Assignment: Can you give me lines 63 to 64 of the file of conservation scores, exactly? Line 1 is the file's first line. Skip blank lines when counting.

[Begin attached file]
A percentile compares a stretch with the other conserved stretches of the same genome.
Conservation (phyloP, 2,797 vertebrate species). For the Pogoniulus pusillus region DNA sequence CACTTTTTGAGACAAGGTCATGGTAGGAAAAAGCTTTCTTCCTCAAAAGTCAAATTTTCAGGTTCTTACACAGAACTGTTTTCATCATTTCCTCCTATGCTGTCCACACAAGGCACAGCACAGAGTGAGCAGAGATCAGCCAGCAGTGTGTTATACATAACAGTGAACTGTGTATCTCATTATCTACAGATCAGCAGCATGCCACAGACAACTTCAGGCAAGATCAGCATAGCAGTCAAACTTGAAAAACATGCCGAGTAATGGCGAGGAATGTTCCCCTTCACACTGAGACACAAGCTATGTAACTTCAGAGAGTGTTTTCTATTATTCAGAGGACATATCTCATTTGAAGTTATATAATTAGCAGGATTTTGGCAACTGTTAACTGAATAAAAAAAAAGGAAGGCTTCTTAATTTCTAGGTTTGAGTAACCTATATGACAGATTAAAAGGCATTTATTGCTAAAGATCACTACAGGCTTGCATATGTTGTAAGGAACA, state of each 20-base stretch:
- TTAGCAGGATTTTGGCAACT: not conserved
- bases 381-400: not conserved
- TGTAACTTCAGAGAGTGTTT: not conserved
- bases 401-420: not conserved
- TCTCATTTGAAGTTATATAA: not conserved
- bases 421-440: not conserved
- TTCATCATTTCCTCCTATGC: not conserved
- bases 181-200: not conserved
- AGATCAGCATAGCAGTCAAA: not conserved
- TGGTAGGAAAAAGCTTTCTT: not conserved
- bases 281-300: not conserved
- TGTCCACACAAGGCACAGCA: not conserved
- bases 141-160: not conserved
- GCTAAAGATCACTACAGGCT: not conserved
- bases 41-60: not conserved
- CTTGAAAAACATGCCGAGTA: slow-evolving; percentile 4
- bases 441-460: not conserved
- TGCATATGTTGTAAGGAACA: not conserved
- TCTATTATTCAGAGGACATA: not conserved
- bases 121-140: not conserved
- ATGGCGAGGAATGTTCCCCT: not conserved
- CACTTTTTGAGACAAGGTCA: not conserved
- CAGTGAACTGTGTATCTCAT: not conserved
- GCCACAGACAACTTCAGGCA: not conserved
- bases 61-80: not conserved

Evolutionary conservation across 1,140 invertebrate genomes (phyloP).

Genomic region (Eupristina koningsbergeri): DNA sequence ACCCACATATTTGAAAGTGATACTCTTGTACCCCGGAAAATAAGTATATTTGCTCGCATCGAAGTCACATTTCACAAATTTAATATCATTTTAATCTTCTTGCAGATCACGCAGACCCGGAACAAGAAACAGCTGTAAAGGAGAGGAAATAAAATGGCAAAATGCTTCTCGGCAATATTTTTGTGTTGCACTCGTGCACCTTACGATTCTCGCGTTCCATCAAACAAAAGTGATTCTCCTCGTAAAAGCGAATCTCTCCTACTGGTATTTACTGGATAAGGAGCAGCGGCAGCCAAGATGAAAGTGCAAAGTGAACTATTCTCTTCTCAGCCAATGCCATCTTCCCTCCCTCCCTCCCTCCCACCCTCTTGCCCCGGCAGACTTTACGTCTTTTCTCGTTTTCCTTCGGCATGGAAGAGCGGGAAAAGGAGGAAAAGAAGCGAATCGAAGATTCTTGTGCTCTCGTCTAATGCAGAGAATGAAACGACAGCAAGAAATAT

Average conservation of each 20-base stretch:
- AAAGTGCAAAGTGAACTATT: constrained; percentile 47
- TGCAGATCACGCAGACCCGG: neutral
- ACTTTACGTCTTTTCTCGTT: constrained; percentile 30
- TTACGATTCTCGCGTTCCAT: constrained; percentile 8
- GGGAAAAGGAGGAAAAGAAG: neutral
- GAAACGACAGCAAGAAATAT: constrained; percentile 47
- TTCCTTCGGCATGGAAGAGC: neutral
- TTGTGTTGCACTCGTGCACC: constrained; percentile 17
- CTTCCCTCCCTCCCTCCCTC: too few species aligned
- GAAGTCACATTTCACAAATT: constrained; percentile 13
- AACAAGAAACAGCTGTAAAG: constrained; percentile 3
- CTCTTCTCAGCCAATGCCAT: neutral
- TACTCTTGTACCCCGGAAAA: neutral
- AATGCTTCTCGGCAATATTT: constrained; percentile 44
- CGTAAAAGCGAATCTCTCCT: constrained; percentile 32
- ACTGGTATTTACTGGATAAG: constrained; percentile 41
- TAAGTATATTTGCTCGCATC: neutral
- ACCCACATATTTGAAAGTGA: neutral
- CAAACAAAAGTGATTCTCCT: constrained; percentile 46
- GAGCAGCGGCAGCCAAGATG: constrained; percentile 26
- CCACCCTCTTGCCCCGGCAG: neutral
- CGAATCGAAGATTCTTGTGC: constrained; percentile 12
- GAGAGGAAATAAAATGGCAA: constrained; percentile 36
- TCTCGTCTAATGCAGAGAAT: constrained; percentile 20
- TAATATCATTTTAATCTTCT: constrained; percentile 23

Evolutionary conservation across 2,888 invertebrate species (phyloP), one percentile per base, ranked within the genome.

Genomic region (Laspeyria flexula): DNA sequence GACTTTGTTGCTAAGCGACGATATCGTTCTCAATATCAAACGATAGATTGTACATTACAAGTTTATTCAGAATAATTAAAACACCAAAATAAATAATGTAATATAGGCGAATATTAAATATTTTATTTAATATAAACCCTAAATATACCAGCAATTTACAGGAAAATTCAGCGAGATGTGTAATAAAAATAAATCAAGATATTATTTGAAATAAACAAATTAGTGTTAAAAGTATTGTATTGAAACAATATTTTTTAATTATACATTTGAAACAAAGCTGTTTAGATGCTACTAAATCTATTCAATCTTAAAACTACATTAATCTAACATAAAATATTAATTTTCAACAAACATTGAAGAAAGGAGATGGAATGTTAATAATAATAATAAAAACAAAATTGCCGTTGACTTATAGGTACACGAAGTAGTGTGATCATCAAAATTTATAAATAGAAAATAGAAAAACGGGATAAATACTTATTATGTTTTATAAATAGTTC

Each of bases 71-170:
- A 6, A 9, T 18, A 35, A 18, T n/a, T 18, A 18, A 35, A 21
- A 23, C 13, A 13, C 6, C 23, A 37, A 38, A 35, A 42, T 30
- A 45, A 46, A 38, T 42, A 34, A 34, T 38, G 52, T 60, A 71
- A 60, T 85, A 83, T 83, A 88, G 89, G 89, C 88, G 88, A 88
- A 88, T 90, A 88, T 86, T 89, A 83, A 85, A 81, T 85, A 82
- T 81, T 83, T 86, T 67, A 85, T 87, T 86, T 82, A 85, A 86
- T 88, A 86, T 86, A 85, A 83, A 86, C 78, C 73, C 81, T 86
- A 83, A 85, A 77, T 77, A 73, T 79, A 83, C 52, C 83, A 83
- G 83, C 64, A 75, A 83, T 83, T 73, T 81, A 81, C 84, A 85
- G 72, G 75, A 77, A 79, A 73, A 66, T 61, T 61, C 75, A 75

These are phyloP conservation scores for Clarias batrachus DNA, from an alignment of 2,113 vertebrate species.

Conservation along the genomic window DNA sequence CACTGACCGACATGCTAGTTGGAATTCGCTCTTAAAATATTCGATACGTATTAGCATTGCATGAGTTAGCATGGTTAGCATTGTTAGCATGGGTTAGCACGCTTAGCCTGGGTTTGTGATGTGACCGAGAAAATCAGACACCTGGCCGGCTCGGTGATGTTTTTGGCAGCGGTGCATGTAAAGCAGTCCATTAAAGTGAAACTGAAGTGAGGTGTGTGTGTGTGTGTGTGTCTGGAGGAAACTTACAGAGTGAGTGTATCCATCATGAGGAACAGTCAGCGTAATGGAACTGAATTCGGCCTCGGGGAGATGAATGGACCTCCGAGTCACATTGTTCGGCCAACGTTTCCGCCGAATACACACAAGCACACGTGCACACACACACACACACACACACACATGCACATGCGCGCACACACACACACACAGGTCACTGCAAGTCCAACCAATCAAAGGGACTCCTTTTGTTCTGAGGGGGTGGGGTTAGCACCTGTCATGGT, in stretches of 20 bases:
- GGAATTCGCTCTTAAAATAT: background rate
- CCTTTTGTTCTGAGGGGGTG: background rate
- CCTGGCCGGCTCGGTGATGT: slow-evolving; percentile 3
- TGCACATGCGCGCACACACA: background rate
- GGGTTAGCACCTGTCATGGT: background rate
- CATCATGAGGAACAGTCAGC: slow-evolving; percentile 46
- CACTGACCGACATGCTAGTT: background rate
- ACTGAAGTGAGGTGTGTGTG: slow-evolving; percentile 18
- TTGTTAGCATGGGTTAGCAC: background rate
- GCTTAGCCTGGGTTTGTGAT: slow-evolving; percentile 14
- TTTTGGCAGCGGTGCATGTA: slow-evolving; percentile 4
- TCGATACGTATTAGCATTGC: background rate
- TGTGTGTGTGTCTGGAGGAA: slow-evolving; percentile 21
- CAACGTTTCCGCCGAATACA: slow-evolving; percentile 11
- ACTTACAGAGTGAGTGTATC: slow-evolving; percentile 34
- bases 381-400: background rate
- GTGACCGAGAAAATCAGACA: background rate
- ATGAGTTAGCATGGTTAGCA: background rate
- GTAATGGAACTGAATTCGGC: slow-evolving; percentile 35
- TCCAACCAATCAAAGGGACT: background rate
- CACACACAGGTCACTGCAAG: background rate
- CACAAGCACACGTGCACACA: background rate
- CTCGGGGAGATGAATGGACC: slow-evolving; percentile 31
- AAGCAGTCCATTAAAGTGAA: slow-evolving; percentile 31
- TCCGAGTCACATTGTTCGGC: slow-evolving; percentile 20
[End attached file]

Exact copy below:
- A 88, T 90, A 88, T 86, T 89, A 83, A 85, A 81, T 85, A 82
- T 81, T 83, T 86, T 67, A 85, T 87, T 86, T 82, A 85, A 86